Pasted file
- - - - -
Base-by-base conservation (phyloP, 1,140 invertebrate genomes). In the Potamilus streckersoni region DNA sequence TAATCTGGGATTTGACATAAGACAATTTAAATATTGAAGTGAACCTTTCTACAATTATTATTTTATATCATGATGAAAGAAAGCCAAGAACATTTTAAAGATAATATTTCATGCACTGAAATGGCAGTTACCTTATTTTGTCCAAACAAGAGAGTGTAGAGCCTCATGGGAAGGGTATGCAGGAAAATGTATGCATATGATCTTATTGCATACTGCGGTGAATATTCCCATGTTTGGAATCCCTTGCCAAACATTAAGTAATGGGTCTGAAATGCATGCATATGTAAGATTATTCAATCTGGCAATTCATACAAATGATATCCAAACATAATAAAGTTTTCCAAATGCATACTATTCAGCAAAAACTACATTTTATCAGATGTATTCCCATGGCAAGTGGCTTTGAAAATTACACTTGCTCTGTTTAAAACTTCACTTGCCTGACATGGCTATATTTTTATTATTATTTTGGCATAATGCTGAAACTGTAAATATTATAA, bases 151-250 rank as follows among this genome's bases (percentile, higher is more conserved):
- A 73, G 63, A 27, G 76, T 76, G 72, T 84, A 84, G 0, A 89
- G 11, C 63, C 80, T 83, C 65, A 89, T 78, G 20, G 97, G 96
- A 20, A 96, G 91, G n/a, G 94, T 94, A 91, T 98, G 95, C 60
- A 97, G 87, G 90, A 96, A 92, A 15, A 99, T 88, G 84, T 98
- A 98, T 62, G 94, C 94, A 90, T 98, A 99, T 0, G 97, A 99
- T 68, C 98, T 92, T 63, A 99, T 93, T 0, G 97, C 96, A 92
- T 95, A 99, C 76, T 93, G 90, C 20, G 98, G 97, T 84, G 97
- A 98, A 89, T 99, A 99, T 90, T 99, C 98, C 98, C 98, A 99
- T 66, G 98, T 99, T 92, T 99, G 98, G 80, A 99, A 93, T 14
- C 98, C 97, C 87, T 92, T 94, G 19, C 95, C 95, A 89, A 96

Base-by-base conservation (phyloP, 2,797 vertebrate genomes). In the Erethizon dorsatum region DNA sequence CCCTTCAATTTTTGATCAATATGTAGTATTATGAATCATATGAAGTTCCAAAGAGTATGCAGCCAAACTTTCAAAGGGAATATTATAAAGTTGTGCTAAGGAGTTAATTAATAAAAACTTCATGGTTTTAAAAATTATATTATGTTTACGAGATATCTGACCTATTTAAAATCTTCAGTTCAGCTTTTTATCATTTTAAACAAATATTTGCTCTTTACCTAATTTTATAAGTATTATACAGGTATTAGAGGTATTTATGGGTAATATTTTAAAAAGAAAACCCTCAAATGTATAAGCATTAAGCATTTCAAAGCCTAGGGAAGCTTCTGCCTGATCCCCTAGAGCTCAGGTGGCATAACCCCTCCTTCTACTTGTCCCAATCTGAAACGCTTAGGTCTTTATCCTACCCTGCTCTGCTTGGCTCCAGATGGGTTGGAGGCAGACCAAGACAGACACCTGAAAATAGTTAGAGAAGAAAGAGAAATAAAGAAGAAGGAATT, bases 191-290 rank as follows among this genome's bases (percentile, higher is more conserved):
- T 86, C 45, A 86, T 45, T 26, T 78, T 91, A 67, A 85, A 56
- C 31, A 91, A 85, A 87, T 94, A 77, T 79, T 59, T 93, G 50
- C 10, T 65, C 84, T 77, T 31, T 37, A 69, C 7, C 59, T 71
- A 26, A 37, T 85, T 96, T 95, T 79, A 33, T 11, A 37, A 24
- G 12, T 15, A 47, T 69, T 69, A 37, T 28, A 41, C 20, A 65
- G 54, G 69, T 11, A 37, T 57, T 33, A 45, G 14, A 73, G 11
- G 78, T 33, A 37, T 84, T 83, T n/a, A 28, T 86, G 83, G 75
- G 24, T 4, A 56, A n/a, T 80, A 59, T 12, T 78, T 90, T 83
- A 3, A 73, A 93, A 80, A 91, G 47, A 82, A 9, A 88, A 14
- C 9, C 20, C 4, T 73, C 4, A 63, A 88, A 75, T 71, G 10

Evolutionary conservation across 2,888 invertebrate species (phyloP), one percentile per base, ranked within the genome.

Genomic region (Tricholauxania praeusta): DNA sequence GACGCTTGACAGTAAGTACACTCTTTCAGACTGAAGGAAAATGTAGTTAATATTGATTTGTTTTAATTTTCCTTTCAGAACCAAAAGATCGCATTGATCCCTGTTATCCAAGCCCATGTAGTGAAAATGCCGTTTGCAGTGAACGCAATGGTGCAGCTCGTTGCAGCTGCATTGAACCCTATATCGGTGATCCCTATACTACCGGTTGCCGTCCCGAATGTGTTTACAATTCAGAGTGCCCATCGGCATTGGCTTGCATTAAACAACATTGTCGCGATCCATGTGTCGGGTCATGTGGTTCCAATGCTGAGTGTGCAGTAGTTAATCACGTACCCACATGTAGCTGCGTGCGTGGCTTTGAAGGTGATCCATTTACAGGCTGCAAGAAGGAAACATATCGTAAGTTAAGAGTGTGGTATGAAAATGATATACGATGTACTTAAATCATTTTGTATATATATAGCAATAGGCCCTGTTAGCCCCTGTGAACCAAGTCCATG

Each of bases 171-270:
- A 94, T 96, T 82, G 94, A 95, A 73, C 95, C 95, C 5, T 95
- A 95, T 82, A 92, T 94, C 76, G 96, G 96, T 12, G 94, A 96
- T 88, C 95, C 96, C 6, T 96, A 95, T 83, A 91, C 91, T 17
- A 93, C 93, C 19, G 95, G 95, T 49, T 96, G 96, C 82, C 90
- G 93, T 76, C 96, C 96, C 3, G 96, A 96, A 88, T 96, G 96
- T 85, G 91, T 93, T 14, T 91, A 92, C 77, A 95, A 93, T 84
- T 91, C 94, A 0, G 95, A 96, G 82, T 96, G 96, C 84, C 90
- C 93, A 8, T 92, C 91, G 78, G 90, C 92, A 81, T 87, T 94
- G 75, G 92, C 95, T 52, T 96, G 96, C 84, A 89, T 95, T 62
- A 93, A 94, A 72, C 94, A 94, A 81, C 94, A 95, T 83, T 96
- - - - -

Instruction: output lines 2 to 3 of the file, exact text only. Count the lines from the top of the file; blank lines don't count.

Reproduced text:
- A 73, G 63, A 27, G 76, T 76, G 72, T 84, A 84, G 0, A 89
- G 11, C 63, C 80, T 83, C 65, A 89, T 78, G 20, G 97, G 96